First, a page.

This word is pretty useful because it’s not only used as a stand-alone but also as a prefix. You know… because who says that a prefix has to be short :).

And last but not least, as a sort of honorable mention, let’s give a quick shout out to the noun der Durchschnitt and the adjective durchschnittlich. The verb they come from, durchschneiden, simply means to cut through, but der Durchschnittis the German word for … average.
And if you think of the symbol Ø , this makes perfect sense… a circle cut through in the center.

And that’s it for today.
I know some of you might be wondering what happened to the part about these pesky preposition-verb-combos that cause so many problem. But for durch, these aren’t really a thing. Like… there aren’t really obscure, random combos. The idea of through is always pretty clear.
So yeah… we’re really done for the day.
This was our look at the German preposition durch and the main takeaways are: it means through, in a traversing sense as well in the sense of by means of, dadurchis always about the latter, and the prefix verbs are no problem.
As usual, you can test yourself and learn a few more cool words, just try out the little quiz we have prepared for you. And of course, if you have any questions or suggestions or you want to bring up some other cool durch-words (and there are plenty), just leave me a comment.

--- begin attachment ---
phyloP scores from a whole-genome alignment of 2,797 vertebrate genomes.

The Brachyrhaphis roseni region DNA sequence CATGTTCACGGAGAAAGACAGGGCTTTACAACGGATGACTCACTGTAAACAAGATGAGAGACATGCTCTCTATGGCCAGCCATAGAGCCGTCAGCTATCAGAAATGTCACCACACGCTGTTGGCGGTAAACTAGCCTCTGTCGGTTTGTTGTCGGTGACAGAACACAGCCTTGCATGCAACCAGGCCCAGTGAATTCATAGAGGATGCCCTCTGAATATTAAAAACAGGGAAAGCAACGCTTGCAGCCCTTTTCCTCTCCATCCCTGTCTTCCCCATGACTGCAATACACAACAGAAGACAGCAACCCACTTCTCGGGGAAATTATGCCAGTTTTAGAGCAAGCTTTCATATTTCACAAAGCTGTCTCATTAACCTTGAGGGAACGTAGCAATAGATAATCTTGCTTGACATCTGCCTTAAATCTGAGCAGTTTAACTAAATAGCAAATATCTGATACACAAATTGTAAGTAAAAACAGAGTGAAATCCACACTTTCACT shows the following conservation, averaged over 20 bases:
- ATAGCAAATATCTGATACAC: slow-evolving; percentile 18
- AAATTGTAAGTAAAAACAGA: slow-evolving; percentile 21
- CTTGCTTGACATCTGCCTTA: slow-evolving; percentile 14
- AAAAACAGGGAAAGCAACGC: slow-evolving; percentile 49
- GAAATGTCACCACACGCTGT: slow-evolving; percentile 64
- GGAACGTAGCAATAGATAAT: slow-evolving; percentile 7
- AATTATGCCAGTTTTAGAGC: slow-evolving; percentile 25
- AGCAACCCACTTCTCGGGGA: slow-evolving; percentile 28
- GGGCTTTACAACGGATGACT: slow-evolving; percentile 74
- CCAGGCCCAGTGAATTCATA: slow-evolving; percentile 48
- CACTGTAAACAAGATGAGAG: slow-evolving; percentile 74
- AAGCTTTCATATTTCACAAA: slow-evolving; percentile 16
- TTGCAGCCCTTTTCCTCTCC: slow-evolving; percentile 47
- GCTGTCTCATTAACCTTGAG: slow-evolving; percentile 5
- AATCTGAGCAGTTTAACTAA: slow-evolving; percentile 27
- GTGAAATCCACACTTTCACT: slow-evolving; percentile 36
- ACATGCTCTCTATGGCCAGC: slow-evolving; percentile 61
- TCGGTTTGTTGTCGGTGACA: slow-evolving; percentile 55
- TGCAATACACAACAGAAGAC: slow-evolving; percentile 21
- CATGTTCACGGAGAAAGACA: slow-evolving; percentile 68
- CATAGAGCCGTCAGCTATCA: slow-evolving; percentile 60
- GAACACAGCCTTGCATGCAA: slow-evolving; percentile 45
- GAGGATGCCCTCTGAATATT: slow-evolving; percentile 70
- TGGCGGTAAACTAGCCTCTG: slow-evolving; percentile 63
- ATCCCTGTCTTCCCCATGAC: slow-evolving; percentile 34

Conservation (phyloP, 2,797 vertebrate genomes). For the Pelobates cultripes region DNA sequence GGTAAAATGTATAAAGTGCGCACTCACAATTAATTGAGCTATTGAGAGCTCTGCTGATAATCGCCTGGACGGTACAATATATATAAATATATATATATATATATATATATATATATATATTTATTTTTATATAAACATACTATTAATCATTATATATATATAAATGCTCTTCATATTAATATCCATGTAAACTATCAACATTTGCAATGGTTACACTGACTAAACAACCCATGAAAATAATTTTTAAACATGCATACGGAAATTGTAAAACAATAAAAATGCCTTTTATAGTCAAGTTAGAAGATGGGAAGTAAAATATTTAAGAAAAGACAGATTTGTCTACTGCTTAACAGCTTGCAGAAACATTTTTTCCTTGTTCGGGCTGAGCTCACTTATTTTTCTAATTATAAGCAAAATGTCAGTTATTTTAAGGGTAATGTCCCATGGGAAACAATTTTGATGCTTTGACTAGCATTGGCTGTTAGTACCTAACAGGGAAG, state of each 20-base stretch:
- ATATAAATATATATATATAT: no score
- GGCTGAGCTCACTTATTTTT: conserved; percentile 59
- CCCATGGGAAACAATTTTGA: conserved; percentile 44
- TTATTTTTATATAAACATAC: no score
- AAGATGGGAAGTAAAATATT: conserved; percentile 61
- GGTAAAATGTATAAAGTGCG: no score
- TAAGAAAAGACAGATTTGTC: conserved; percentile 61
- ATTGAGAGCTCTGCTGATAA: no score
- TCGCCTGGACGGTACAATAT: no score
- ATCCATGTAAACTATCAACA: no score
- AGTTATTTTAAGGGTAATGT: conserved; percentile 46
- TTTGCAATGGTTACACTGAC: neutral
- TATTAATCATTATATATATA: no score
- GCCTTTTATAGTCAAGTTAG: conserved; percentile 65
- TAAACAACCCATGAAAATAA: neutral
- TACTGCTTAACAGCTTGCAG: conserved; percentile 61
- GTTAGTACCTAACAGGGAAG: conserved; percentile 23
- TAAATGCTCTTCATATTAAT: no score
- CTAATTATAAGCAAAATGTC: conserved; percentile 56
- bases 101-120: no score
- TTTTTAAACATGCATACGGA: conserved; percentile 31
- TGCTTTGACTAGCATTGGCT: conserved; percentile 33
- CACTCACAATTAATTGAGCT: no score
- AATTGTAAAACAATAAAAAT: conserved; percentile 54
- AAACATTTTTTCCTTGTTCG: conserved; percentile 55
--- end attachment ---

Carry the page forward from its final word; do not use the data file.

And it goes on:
I hope you liked it and see you next time.


Further reading:

Word of the Day – “zwischen”

** Vocab**

durch = through (for locations); also in broad sense of “cause” or “by means of”;
durch den Kopf gehen lassen = to think about something
durch die Blume sagen = to say something in a roundabout way, lit. to say something “through the flower”
dadurch = by means of, through that;
dadurch, dass = because
durchlassen = to let through
durchlesen = to read (completely)
durchkommen = to get through
durchgehen = to go through/over
durchmachen = to stay up all night, also to go through a lot of hardship;
durchfallen = to fail an exam
der Durchfall = diarrhea
durchhalten = to hang in there/not give up, (the opposite of giving up)
durchdrehen = to turn through; to go crazy, to flip out;
sich durchsetzen = to prevail, to come out on top; to push through;
zwischendurch = in between things in a temporal sense, with a casual undertone
durcheinander = confused; mixed up/ in a mess;
durcheinanderreden = to talk at the same time/over each other
durcheinandertrinken = to mix all kinds of alcohol
durchschneiden = to cut through
der Durchschnitt = average
durchschnittlich = average
im Durchschnitt = on average